Tester 10 further includes a second offset circuit 150 which is coupled between measurement node 126 and warning output 152. Offset circuit 150 includes resistors R11, R12, R13 and R14, diode D4 and operational amplifier 154. Resistor R11 is a current limiting resistor which is coupled between measurement node 126 and the non-inverting input of amplifier 154. Diode D4 is coupled between voltage supply terminal VSS and the non-inverting input of amplifier 154. Resistor R12 is a hysteresis control resistor which is coupled between the non-inverting input of amplifier 154 and warning output 152. The inverting input of amplifier 154 is coupled to a voltage divider by resistors R13 and R14, which are coupled together in series between voltage supply terminal VSS and ground terminal GND. Resistors R13 and R14 have resistances that are selected to generate a second offset voltage V2, which represents a drain current that is less than the maximum nominal drain current represented by offset voltage V1. In one embodiment, the second offset voltage represents a drain current that is less than the maximum nominal drain current and greater than a typical drain current with the vehicle in sleep mode. For example, offset voltage V2 may represent a drain current of 110 mA. If the measurement current IM exceeds 110 mA, the measurement voltage VM will exceed offset voltage V2 such that amplifier 154 will generate a high voltage level on warning output 152, which drives warning indicator 156.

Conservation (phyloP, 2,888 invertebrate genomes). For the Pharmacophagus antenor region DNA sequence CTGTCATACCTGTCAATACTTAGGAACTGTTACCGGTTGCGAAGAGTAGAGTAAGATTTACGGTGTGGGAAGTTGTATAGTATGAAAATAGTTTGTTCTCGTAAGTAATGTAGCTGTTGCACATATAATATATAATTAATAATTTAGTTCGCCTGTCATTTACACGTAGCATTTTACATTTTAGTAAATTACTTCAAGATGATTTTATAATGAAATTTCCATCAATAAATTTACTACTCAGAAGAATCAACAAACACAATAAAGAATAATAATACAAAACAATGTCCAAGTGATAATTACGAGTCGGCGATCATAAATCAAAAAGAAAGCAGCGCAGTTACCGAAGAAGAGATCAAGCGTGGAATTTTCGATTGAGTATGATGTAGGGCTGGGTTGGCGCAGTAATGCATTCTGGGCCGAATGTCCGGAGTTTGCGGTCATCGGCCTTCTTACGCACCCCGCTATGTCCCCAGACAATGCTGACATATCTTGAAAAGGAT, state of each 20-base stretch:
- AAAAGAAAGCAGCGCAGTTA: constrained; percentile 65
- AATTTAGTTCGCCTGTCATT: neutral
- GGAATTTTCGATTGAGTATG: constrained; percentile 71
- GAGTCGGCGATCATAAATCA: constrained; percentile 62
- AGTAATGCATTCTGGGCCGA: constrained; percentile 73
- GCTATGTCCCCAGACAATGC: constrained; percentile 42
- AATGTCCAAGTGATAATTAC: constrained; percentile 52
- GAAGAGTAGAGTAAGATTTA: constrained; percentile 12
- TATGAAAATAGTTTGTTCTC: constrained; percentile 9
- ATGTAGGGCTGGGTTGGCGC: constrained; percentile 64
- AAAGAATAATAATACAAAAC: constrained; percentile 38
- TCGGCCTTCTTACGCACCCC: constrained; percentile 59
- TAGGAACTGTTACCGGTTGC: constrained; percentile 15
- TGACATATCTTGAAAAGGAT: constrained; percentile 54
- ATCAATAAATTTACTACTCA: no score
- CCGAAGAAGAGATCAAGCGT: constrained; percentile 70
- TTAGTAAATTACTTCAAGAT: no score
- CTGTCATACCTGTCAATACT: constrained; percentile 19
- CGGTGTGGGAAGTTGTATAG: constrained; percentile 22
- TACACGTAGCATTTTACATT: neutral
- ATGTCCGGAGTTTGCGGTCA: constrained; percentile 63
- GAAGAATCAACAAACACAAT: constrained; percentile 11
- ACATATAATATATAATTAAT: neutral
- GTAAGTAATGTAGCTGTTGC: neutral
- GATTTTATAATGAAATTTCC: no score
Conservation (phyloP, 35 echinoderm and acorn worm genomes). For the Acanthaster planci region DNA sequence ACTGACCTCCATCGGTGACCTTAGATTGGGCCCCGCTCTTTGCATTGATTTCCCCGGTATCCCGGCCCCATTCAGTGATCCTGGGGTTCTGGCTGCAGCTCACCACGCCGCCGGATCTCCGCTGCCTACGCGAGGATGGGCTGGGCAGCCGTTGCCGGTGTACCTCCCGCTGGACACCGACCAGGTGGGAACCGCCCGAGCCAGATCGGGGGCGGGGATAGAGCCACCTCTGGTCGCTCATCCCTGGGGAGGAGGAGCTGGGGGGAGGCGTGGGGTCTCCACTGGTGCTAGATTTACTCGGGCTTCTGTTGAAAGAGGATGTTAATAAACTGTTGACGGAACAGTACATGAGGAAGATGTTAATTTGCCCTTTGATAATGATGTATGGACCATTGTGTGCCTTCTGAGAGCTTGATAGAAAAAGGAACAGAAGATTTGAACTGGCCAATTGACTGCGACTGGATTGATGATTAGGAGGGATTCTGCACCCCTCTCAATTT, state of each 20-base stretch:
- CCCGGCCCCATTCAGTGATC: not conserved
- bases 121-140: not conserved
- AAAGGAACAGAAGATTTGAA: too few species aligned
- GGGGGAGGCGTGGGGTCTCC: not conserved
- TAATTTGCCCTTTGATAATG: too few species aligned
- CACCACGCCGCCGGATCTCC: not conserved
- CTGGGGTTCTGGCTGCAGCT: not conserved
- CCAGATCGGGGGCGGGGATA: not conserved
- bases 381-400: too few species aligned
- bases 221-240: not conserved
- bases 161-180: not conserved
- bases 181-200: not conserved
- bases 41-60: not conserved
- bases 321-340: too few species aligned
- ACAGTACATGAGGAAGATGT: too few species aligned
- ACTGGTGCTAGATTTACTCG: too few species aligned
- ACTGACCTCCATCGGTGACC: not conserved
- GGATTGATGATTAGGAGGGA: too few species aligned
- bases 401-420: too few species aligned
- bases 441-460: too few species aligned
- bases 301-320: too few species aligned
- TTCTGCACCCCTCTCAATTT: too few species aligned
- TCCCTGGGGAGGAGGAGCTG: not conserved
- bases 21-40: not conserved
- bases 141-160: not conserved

Tester 10 further includes a comparator formed by operational amplifier 158 which prevents warning indicator 156 from turning on when fail indicator 140 is on. Warning output 152 is coupled to the non-inverting input of amplifier 158 through a voltage divider formed by resistors R15 and R16. Resistors R15 and R16 are coupled together in series between warning output 152 and ground terminal 158. Resistor R17 is coupled between the non-inverting input of amplifier 158 and the output of amplifier 158. Fail output 138 is coupled to the inverting input of amplifier 158 through resistor R18. Resistor R19 is coupled between the inverting input of amplifier 158 and voltage supply terminal VSS.
Warning indicator 156 includes resistor R20 and LED 20 which are coupled together in series between the output of amplifier 158 and ground terminal GND. The resistances of resistors R15, R16, R18 and R19 are selected such that when fail output 138 has a high voltage level, the voltage at the inverting input of amplifier 158 exceeds the voltage at the non-inverting input of amplifier 158 such that the output of amplifier 158 is low. Therefore, warning indicator 156 does not turn on if fail indicator 140 is on, even though the measured current IM may exceed 110 mA. If fail indicator 140 is off and warning indicator 156 is on, the current drain is acceptable, but slightly high.
Table 1 provides examples of electrical components which can be used in the embodiment shown in FIG. 5: